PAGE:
Goldington Green School was a red-brick Victorian building with a bold-faced clock staring out from its façade. It stood on one side of a busy main road which cut a swath of grey through the Green leading straight into Bedford Town Centre; Goldington Church stood on the other, ruined and crumbling to young eyes. The church was Gothic and cold, lifeless without its Sunday morning congregation.

The other children knew I was younger than them. They saw my hair in bunches, tied with red ribbons. Grey pleated skirt and v-neck jumper. Bright white blouse underneath. White knee-length socks and red t-strap Clarks shoes. Self-contained and nervous, I refused to give away words lightly.

There were seven of us, including my older sister, Susan. If we were lined up in a row like an identity parade and looked at through glass, there would be a row of small black faces: a face stony with defiance, a toothy, smiling face, a timid face, a face nervously turning away, others, childish and inscrutable. One of the seven was a little girl that the teachers thought I should be friends with. She was black, like me. Skinny and silent, like me. She had my Christian name and my mother’s maiden name, and for this reason I was highly suspicious of her. I decided to keep my distance. Sonia Fergusson and I would never be friends.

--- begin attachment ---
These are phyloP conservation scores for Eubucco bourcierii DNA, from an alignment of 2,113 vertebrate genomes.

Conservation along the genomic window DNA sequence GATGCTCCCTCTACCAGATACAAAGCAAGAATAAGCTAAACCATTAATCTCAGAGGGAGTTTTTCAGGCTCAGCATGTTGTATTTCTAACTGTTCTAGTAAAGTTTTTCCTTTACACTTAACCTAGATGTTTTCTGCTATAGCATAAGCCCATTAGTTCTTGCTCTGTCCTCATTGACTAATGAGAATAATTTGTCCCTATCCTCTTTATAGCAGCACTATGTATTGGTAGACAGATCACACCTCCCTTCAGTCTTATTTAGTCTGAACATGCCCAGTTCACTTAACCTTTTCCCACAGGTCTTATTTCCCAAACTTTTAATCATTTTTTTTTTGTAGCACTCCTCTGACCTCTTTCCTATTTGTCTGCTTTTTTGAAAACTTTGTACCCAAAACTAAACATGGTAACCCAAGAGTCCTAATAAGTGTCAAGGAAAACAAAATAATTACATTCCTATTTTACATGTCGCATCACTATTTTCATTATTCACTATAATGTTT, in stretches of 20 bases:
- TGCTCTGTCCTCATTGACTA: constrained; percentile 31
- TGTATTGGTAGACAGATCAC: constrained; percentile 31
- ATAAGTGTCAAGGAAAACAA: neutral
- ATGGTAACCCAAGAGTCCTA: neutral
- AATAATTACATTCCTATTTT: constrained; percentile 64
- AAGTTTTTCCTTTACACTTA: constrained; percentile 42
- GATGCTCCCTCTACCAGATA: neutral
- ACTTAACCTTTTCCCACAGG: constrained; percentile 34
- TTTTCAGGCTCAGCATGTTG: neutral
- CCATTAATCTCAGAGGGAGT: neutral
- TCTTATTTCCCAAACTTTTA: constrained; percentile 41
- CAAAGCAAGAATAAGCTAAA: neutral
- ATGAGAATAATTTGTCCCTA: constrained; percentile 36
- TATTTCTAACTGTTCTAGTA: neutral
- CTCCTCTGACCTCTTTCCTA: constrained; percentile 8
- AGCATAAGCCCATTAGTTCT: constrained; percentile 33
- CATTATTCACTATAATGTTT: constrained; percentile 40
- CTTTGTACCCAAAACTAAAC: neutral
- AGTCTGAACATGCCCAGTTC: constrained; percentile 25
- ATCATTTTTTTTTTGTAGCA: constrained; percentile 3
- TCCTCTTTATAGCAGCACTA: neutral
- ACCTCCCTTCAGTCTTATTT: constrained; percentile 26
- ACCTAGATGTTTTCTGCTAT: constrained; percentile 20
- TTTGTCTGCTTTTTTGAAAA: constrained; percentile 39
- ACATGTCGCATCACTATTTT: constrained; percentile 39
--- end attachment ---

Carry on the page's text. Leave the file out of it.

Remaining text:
Now, I remember that Sonia Fergusson was quite dark-skinned. Smooth baby skin. Deep-brown, honest eyes. Distant, but related to me, somehow? That had been my anxiety.

Instead, I became friends with a girl who was even smaller than I was. Her name was Rebecca Smith. Her freckles and short, streaky-blonde hair reminded me of Jodie Foster, film star of Freaky Friday and Bugsy Malone. Rebecca fascinated me. One of her arms was shorter than the other. Instead of having a hand with five fingers, Rebecca’s right arm ended in a soft, curved bump, with tiny wart-like buds of skin where her fingers might have been. I was impressed by her tom-boy verve. We plotted adventures that would take us to the farthest reaches of the school playing field. We were going to cycle the breadth of Bedfordshire on our Raleigh Fourteens.[2] Snails would be given holidays in shoe boxes and jars.

I knew Rebecca was a special person because eventually she was given a ‘bionic’ hand, like The Six Million Dollar Man. The prosthetic hand matched her pale skin minus the freckles, and as she showed it off in the playground I could see how seamlessly it attached to her arm. She only had to look at it, she said, and the fingers would move. Rebecca Smith became, in my eyes, truly heroic.